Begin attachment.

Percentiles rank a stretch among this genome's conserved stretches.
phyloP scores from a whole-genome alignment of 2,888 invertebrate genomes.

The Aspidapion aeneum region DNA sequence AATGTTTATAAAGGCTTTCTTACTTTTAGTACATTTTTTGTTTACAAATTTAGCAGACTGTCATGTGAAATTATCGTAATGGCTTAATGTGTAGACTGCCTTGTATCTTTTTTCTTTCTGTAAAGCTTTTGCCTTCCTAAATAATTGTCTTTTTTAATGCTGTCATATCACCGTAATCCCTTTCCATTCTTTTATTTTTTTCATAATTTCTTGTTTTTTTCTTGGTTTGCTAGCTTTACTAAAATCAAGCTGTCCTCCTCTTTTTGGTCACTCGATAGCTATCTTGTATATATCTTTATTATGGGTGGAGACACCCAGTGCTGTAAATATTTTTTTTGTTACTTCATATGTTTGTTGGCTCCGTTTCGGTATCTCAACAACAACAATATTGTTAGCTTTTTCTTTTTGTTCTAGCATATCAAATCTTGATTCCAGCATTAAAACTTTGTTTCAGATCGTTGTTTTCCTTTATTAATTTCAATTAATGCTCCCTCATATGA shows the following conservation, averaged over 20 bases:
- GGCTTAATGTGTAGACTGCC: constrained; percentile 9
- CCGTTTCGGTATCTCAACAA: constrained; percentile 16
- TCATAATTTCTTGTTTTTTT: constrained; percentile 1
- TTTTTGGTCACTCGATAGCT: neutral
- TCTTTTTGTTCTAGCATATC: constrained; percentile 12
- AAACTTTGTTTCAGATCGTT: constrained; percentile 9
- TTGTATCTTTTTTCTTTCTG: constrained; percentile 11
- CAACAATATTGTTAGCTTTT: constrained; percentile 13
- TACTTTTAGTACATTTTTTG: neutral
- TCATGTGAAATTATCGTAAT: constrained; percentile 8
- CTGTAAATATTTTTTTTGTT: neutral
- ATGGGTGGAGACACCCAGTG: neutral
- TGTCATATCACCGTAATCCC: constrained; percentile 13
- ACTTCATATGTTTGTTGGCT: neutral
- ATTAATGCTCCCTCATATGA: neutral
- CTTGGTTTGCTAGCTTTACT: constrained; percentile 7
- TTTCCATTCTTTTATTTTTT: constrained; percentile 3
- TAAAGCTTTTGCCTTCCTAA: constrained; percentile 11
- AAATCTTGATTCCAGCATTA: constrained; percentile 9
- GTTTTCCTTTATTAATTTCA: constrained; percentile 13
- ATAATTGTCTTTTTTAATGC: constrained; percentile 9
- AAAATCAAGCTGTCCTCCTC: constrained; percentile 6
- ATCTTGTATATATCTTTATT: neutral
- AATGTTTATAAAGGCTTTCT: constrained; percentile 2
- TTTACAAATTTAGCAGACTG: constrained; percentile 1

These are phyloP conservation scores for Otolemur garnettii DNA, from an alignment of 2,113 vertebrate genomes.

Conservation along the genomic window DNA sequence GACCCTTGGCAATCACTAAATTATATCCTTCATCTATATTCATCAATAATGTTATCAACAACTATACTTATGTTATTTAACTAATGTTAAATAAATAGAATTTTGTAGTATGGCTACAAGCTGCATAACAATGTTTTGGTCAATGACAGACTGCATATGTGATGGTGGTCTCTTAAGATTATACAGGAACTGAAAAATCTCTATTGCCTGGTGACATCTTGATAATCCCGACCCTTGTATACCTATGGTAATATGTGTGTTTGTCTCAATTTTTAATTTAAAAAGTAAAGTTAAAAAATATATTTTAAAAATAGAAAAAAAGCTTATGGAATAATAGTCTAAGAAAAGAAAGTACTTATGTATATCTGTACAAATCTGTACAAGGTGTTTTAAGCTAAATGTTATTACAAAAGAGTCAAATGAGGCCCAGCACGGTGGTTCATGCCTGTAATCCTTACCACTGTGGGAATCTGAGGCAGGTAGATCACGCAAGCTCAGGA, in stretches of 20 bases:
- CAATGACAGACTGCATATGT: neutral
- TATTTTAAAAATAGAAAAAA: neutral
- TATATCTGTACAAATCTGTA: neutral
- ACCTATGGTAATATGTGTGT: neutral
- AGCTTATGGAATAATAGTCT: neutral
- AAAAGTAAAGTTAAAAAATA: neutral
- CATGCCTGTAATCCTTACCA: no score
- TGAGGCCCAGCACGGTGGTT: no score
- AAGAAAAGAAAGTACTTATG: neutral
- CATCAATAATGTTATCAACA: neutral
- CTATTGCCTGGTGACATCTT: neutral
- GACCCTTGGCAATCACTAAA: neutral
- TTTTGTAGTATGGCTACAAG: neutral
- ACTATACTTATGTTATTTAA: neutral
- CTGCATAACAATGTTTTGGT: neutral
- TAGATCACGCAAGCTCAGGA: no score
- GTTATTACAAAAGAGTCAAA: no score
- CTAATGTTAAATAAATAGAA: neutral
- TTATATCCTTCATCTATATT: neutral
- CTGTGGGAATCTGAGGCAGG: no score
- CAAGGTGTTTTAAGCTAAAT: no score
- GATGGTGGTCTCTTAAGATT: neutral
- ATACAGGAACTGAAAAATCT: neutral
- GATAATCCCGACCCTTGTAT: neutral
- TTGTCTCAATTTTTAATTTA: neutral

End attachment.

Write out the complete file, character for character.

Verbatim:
Percentiles rank a stretch among this genome's conserved stretches.
phyloP scores from a whole-genome alignment of 2,888 invertebrate genomes.

The Aspidapion aeneum region DNA sequence AATGTTTATAAAGGCTTTCTTACTTTTAGTACATTTTTTGTTTACAAATTTAGCAGACTGTCATGTGAAATTATCGTAATGGCTTAATGTGTAGACTGCCTTGTATCTTTTTTCTTTCTGTAAAGCTTTTGCCTTCCTAAATAATTGTCTTTTTTAATGCTGTCATATCACCGTAATCCCTTTCCATTCTTTTATTTTTTTCATAATTTCTTGTTTTTTTCTTGGTTTGCTAGCTTTACTAAAATCAAGCTGTCCTCCTCTTTTTGGTCACTCGATAGCTATCTTGTATATATCTTTATTATGGGTGGAGACACCCAGTGCTGTAAATATTTTTTTTGTTACTTCATATGTTTGTTGGCTCCGTTTCGGTATCTCAACAACAACAATATTGTTAGCTTTTTCTTTTTGTTCTAGCATATCAAATCTTGATTCCAGCATTAAAACTTTGTTTCAGATCGTTGTTTTCCTTTATTAATTTCAATTAATGCTCCCTCATATGA shows the following conservation, averaged over 20 bases:
- GGCTTAATGTGTAGACTGCC: constrained; percentile 9
- CCGTTTCGGTATCTCAACAA: constrained; percentile 16
- TCATAATTTCTTGTTTTTTT: constrained; percentile 1
- TTTTTGGTCACTCGATAGCT: neutral
- TCTTTTTGTTCTAGCATATC: constrained; percentile 12
- AAACTTTGTTTCAGATCGTT: constrained; percentile 9
- TTGTATCTTTTTTCTTTCTG: constrained; percentile 11
- CAACAATATTGTTAGCTTTT: constrained; percentile 13
- TACTTTTAGTACATTTTTTG: neutral
- TCATGTGAAATTATCGTAAT: constrained; percentile 8
- CTGTAAATATTTTTTTTGTT: neutral
- ATGGGTGGAGACACCCAGTG: neutral
- TGTCATATCACCGTAATCCC: constrained; percentile 13
- ACTTCATATGTTTGTTGGCT: neutral
- ATTAATGCTCCCTCATATGA: neutral
- CTTGGTTTGCTAGCTTTACT: constrained; percentile 7
- TTTCCATTCTTTTATTTTTT: constrained; percentile 3
- TAAAGCTTTTGCCTTCCTAA: constrained; percentile 11
- AAATCTTGATTCCAGCATTA: constrained; percentile 9
- GTTTTCCTTTATTAATTTCA: constrained; percentile 13
- ATAATTGTCTTTTTTAATGC: constrained; percentile 9
- AAAATCAAGCTGTCCTCCTC: constrained; percentile 6
- ATCTTGTATATATCTTTATT: neutral
- AATGTTTATAAAGGCTTTCT: constrained; percentile 2
- TTTACAAATTTAGCAGACTG: constrained; percentile 1

These are phyloP conservation scores for Otolemur garnettii DNA, from an alignment of 2,113 vertebrate genomes.

Conservation along the genomic window DNA sequence GACCCTTGGCAATCACTAAATTATATCCTTCATCTATATTCATCAATAATGTTATCAACAACTATACTTATGTTATTTAACTAATGTTAAATAAATAGAATTTTGTAGTATGGCTACAAGCTGCATAACAATGTTTTGGTCAATGACAGACTGCATATGTGATGGTGGTCTCTTAAGATTATACAGGAACTGAAAAATCTCTATTGCCTGGTGACATCTTGATAATCCCGACCCTTGTATACCTATGGTAATATGTGTGTTTGTCTCAATTTTTAATTTAAAAAGTAAAGTTAAAAAATATATTTTAAAAATAGAAAAAAAGCTTATGGAATAATAGTCTAAGAAAAGAAAGTACTTATGTATATCTGTACAAATCTGTACAAGGTGTTTTAAGCTAAATGTTATTACAAAAGAGTCAAATGAGGCCCAGCACGGTGGTTCATGCCTGTAATCCTTACCACTGTGGGAATCTGAGGCAGGTAGATCACGCAAGCTCAGGA, in stretches of 20 bases:
- CAATGACAGACTGCATATGT: neutral
- TATTTTAAAAATAGAAAAAA: neutral
- TATATCTGTACAAATCTGTA: neutral
- ACCTATGGTAATATGTGTGT: neutral
- AGCTTATGGAATAATAGTCT: neutral
- AAAAGTAAAGTTAAAAAATA: neutral
- CATGCCTGTAATCCTTACCA: no score
- TGAGGCCCAGCACGGTGGTT: no score
- AAGAAAAGAAAGTACTTATG: neutral
- CATCAATAATGTTATCAACA: neutral
- CTATTGCCTGGTGACATCTT: neutral
- GACCCTTGGCAATCACTAAA: neutral
- TTTTGTAGTATGGCTACAAG: neutral
- ACTATACTTATGTTATTTAA: neutral
- CTGCATAACAATGTTTTGGT: neutral
- TAGATCACGCAAGCTCAGGA: no score
- GTTATTACAAAAGAGTCAAA: no score
- CTAATGTTAAATAAATAGAA: neutral
- TTATATCCTTCATCTATATT: neutral
- CTGTGGGAATCTGAGGCAGG: no score
- CAAGGTGTTTTAAGCTAAAT: no score
- GATGGTGGTCTCTTAAGATT: neutral
- ATACAGGAACTGAAAAATCT: neutral
- GATAATCCCGACCCTTGTAT: neutral
- TTGTCTCAATTTTTAATTTA: neutral